As our investigations team expands, Managing Director of Investigations, Tony McClements, reflects on the importance of investing in the next generation of fraud fighters.
Fraud is one of the oldest crimes to known to civilisation, with the earliest recorded attempt dating back to 300 BC in Greece.
In one of my opening lectures to MSc financial investigation students, I tell the tale of a Greek sea merchant who sought to insure his ship and its cargo, planning to sink both to claim the insurance. The plot failed when the crew discovered the plan, and the merchant was chased from the ship and drowned.
The terminal consequences of this failed crime are not lost on those of us who investigate fraud professionally. We are now used to seeing culprits often escape meaningful punishment. I’m not saying all fraudsters should be drowned at sea, merely observing that it is often this lack of deterrent that sees crooks seeing fraud as a high yield/low risk option.
Investing in Youth
I believe that one of the biggest hindrances to our keeping tempo with the fraudsters is the lack of youth among the ranks of fraud investigators and lawyers. I have spent several years lecturing at the UK’s University of Central Lancashire (UCLAN) School of Justice, one of the premier policing and justice investigation centres in the UK.
Alongside my role here, as Managing Director of Investigations at Martin Kenney & Co (MKS), I teach fraud and financial investigation to undergraduates and postgraduates. I have seen firsthand the depth of the talent among their ranks. Sadly, many will struggle to gain employment in their chosen profession due to their perceived lack of experience.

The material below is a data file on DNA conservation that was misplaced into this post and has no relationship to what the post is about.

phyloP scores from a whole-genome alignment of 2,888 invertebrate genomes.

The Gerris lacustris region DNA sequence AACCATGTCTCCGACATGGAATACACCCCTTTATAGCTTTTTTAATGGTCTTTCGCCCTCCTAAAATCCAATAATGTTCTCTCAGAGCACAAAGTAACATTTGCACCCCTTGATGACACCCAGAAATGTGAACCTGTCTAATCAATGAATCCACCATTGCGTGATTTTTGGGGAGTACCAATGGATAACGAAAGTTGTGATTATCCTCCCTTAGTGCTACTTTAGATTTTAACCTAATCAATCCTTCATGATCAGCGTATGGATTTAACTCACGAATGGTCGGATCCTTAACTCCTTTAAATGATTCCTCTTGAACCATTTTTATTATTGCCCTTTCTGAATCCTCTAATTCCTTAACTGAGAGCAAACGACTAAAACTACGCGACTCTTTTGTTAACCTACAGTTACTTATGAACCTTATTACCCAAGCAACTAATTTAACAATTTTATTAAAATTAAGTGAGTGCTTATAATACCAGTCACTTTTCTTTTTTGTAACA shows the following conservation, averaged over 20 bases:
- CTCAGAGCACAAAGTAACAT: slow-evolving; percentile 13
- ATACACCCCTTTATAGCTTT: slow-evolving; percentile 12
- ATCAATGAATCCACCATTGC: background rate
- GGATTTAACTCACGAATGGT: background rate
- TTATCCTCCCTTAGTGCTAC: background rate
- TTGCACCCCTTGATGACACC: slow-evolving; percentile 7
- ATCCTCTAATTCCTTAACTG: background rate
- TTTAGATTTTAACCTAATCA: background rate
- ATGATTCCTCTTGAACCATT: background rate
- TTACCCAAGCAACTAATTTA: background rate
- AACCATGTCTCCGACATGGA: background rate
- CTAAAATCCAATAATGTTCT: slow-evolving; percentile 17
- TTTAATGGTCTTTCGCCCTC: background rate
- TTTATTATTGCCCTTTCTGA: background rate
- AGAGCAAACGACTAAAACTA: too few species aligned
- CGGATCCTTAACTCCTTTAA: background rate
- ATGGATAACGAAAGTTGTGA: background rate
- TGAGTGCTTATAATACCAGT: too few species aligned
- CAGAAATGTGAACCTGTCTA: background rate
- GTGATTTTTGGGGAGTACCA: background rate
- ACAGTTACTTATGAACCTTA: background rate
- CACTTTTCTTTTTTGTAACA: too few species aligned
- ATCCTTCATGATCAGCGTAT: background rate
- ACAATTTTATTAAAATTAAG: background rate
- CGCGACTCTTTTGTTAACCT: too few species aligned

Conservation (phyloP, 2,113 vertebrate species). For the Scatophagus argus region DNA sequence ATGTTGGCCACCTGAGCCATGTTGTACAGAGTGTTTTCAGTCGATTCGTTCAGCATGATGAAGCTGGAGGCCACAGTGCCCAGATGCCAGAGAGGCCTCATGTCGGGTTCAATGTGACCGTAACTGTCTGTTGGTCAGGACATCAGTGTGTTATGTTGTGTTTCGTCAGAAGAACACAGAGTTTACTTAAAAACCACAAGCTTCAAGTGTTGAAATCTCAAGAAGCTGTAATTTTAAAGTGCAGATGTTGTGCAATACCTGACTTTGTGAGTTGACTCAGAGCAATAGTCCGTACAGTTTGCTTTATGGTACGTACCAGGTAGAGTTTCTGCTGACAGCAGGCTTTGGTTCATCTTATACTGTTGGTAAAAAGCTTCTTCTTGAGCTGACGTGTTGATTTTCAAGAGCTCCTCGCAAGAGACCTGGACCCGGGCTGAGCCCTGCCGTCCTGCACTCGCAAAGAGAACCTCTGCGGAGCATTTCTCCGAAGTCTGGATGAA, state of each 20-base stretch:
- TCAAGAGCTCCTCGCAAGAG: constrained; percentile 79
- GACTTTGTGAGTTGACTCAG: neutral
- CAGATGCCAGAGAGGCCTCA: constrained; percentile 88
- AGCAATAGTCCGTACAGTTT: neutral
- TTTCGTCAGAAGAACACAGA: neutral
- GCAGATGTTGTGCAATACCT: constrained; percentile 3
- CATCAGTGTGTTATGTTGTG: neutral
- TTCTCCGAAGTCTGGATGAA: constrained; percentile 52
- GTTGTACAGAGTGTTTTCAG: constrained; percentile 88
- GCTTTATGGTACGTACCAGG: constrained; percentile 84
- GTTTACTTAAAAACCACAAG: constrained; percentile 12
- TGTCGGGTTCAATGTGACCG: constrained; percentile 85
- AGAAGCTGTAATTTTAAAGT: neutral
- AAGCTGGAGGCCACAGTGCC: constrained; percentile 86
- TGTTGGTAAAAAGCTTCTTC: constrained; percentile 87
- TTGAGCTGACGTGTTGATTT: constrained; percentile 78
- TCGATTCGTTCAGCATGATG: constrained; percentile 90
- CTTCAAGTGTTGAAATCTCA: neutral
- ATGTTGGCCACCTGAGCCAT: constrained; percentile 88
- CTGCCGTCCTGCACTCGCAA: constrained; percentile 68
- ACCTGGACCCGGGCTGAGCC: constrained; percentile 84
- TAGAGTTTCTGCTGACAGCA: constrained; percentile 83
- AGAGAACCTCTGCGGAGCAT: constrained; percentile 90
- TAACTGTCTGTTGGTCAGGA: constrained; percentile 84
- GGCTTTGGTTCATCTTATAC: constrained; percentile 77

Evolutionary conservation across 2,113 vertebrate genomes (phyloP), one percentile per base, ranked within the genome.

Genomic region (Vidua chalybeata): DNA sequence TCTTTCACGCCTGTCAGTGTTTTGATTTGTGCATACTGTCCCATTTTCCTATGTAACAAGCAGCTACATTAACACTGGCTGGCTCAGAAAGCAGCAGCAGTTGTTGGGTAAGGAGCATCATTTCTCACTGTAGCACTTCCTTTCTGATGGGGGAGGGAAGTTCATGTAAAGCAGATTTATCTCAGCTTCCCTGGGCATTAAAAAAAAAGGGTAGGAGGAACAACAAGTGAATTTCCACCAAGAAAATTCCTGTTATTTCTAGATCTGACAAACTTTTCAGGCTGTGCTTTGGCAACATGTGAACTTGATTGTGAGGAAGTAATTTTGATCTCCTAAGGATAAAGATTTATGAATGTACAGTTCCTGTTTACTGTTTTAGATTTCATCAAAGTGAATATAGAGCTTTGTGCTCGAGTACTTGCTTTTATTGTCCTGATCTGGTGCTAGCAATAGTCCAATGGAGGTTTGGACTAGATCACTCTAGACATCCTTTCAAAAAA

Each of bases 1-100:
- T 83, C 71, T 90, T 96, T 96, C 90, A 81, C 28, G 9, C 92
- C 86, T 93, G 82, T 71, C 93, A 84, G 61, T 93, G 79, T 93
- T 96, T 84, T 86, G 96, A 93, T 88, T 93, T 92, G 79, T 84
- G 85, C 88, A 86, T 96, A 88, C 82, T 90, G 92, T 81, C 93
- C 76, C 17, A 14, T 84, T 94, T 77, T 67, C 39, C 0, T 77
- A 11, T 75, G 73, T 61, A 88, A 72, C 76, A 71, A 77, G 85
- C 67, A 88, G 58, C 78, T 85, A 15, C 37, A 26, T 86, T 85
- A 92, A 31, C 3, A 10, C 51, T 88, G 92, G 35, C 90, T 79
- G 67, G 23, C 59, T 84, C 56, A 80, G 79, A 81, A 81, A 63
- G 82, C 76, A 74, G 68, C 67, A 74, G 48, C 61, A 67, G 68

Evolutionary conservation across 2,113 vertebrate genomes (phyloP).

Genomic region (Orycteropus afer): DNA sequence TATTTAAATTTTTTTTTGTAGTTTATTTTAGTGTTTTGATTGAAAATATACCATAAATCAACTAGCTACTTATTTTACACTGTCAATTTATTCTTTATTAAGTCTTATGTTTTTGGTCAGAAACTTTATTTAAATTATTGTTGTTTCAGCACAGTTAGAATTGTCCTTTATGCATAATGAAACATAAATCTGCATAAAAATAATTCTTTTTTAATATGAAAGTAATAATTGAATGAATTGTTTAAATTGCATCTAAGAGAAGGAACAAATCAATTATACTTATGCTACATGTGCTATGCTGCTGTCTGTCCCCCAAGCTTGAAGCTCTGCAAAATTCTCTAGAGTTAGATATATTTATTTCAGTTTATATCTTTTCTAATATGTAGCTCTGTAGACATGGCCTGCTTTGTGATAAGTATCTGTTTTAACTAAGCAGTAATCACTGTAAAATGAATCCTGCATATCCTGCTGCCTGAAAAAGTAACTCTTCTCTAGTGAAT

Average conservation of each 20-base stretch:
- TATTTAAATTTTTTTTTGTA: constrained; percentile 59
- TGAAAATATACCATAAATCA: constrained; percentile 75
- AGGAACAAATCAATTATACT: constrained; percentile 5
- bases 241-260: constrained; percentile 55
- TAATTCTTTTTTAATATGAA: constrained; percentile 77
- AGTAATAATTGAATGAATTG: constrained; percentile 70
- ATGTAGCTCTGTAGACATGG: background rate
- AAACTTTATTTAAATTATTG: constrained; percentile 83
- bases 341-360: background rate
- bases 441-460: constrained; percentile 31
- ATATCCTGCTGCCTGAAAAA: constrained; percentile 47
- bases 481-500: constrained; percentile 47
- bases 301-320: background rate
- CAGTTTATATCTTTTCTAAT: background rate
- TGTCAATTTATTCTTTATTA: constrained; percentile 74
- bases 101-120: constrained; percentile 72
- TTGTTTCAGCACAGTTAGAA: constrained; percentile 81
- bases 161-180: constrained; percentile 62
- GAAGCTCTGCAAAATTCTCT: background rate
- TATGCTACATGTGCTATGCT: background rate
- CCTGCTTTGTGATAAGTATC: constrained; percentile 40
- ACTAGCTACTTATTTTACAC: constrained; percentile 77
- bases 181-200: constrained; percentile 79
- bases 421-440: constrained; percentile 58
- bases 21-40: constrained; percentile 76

I’m now in my sixties. I retired from the police over 10 years ago, after serving for 33 years, primarily as a detective specialising in fraud and financial investigation. When I joined the Investigation Unit (IU) here at MKS in the British Virgin Islands, I did so “armed to the teeth” with decades of experience. However, I also initially brought with me a generational fear of computing and software systems.
Instead of bemoaning change, [we] should make it our goal to impart our experience to those who will surely follow us
I have subsequently managed to bridge that gap, but the truth is that there should be a place for younger, dynamic, fraud investigators at the table, those who often embracing the plethora of new technologies out there to help our profession.
Yes, (when starting) they are inexperienced. But we have that to share in abundance. We were once in their shoes; we overcame those shortcomings by relying on our elders to show us the best way of getting from point A to point B.
Instead of bemoaning change, those of us long in this profession should make it our goal to impart our experience to those who will surely follow us: otherwise we are simply handing the initiative to the crooks and ne’er do wells, who you can be sure are employing the various latest that technology has to offer in order to avoid justice.